Cyber Criminals Target Valentines Day through Facebook

Bells of Valentines Day Ringing on Facebook! Is it for Celebration? Or Cyber attacks?

It’s never too early to get ready for Valentine’s day, it seems, even when it comes to malicious attacks. Recently, Trend Micro Researchers came across a scam in Facebook that leverages the upcoming occasion.The said attack begins with a post on affected users wall inviting other users to install a Valentine’s theme into their Facebook profile.{Images attached}.

Once users click on this post, they are redirected to another page that urges them to install the said theme. Note that this attack only works on either Google Chrome or Mozilla Firefox browsers. Clicking the Install button on the page will prompt the download of the malicious file, FacebookChrome.crx which Trend Micro detects as TROJ_FOOKBACE.A. When executed, TROJ_FOOKBACE.A executes a script that is capable of displaying ads from certain websites.

It also installs itself on the users’ browsers as an extension named  Facebook Improvement |Facebook.com. Once this malicious browser extension is installed, it will monitor the users’ browsing activities and redirect their page to a survey page asking them for their mobile number. Users who clicked on the post using Internet Explorer (IE) will be redirected to the same survey, without them being asked to download anything.

Upon further analysis, we discovered that the attack is much more effective if the users are employing eitherGoogle Chrome or Mozilla Firefox. It resembles a legitimate extension download, thus requiring less user interaction than in the case where Internet Explorer is used (in which case the user is redirected to surveys).

Suchita Vishnoi, Head – Marketing, Trend Micro (India & SAARC) commented that “The fact that the attack itself is focused on Chrome and Firefox may mean that cyber criminals are targeting extension-compatible browsers, as well as going after more popular browser choices. This is not the first attack of its kind, but considering this the extension-capable browsers are coming to the forefront now” she further added “It is advised users to inspect such Links closely and to never click any of the links provided in these. It is typical for spammers to use prominent events/ brands such as Reader’s Digest, or enticing contests to cloak their malicious schemes. Users should first verify with trusted sources about the existence of these promos to avoid becoming victims of such ruse. Contacting the organization purportedly behind the message by other means such as actual on-site visitation or a call on their hotline should also work as a way to verify if the message itself is in fact true”.

With the focus of the attack mainly built around the concept of pretending to be a valid Chrome extension, we can reasonably conclude that Chrome users are the main target of this particular attack, with the IE redirection as more of an afterthought. But while there may be browser activity monitoring involved, TROJ_FOOKBACE.A does not seem to have any information theft techniques.  It fits the criteria of a clickjacking attack more, where it automatically ‘likes’ several Facebook pages as well as automatically posts a message on the affected user’s wall.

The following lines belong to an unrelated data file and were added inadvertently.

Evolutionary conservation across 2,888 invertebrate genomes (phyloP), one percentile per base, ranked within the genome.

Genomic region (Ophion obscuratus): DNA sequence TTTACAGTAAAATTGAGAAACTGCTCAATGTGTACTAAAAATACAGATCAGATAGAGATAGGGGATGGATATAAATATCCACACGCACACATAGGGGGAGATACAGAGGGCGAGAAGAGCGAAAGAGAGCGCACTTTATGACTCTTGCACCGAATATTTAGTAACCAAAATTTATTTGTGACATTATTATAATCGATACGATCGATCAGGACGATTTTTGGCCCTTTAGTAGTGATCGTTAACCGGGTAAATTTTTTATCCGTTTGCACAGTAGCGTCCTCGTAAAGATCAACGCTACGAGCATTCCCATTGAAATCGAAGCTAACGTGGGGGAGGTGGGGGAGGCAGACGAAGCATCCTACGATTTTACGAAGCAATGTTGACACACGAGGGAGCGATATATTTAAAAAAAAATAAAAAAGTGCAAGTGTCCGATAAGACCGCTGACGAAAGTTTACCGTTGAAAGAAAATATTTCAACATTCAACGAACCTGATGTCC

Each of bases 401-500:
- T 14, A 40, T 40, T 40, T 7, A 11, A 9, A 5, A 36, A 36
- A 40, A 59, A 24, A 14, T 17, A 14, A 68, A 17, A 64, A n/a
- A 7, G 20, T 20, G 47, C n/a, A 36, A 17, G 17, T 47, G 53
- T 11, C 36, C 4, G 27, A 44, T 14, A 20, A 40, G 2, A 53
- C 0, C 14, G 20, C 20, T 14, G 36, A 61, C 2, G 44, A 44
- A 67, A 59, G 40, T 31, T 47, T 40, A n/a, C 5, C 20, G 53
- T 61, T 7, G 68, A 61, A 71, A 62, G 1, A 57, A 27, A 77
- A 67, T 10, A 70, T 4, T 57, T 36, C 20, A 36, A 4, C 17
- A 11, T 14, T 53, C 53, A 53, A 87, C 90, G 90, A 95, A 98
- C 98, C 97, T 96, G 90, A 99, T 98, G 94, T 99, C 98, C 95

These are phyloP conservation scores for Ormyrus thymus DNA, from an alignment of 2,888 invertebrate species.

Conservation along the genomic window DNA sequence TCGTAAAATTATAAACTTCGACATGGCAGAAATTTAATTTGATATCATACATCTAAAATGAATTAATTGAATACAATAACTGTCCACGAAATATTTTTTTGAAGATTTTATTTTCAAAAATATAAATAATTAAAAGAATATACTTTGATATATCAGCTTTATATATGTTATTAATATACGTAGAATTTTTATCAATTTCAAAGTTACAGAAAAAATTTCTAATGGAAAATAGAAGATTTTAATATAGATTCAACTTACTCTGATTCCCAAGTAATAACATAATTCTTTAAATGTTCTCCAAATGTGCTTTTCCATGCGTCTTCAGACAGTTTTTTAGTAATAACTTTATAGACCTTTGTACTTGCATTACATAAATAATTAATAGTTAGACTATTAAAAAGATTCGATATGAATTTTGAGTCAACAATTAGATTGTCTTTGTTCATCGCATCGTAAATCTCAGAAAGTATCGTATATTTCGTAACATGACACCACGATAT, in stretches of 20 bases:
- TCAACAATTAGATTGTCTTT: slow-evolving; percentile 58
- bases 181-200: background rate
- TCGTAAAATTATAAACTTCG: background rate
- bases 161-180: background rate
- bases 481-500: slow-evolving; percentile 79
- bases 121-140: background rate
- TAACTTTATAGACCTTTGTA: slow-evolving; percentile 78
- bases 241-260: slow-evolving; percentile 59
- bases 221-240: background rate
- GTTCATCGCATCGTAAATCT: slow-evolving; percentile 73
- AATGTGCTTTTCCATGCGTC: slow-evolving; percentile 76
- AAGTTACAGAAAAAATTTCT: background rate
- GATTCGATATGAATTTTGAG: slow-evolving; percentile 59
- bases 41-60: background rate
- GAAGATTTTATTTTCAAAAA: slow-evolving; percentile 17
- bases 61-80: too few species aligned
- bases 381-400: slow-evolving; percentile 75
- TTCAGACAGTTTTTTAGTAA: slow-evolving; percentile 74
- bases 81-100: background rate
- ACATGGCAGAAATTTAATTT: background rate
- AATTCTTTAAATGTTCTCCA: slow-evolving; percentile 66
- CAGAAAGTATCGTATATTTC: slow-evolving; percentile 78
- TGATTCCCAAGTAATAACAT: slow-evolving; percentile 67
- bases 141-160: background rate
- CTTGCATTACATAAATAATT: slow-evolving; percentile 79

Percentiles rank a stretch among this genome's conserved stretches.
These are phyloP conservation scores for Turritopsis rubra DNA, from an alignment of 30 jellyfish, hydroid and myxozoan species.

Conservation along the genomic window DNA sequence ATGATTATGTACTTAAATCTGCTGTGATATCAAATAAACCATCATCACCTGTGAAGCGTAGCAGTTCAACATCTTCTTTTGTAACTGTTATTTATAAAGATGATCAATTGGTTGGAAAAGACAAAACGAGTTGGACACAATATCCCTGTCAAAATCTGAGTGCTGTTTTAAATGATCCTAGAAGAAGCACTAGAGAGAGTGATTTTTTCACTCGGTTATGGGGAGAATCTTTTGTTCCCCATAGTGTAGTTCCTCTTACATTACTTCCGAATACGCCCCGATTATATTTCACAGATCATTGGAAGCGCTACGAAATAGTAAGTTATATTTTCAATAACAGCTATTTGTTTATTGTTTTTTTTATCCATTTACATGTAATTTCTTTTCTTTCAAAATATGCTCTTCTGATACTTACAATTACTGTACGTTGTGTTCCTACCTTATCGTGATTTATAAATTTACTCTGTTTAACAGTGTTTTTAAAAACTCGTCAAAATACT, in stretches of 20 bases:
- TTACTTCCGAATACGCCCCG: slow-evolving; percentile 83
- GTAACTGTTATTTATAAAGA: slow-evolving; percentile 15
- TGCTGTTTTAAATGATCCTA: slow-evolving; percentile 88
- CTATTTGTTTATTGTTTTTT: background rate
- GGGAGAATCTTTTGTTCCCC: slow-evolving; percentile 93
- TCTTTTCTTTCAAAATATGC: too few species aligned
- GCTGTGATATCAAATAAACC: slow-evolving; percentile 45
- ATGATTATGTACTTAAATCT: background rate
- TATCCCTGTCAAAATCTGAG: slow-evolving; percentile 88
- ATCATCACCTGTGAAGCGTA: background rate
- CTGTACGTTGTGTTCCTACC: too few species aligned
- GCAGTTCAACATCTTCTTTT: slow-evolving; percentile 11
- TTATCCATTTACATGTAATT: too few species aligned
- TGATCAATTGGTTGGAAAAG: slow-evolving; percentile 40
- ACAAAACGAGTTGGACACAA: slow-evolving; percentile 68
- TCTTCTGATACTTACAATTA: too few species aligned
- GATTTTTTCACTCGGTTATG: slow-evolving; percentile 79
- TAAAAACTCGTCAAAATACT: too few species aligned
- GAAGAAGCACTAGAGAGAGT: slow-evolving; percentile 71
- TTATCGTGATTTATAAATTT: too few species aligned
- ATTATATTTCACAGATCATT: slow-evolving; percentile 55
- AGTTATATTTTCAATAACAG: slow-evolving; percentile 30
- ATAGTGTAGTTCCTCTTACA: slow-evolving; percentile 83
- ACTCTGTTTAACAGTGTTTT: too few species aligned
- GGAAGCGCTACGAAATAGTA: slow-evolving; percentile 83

Earlier this Year Trend Micro researchers were alerted to the discovery of Cyber Criminals Targeting Readers Digest India. Trend Micro researchers were alerted to the discovery of a phishing attack that involves creating spoofed versions of web pages that ask for sensitive user information, such as login usernames, passwords and bank account numbers. Entering their information into such a page, the sensitive information is collected and sent to the cybercriminal responsible for the page itself, no doubt for malicious purposes. In this case, users are lead to a page where they must confirm their eligibility to win the supposed Reader’s Digest cash prize, and it asks for their personal details. With the advertised event being confirmed false, it is also confirmed that whatever information is divulged in this page will be sent to cybercriminals.

Trend Micro recently received samples of an email message that poses as a letter from Reader’s Digest India. {Please refer to the pic attached} It informs recipients that they are potential finalists of a supposed sweepstakes. The message then instructs them to click on the link provided in order to access the website so that they could qualify for the cash prize. However, the link instead leads to a phishing site, which requires users to disclose personal information such as their email addresses and the like. Cybercriminals are exploiting the online consumers’ anticipation to cash in on lucrative deals, there are many who may be tricked by this latest phishing campaign.

Sometimes phishing emails are easy to spot with their poor grammar and spelling, completely unbelievable subject lines and misaligned copy. However, increasing amounts of phishing emails display official corporate logos and other designs that make them look quite legitimate. Phishing emails, like spam, are typically sent to large numbers of email addresses.

Some recent examples of the 419 scam include one that purported that the reader won a contest related to the London 2012 Olympic Games, asking the user to supply his personal information. Another example targeted football fans by tricking them into believing that they’ve won an enormous cash prize related to last year’s FIFA World Cup.

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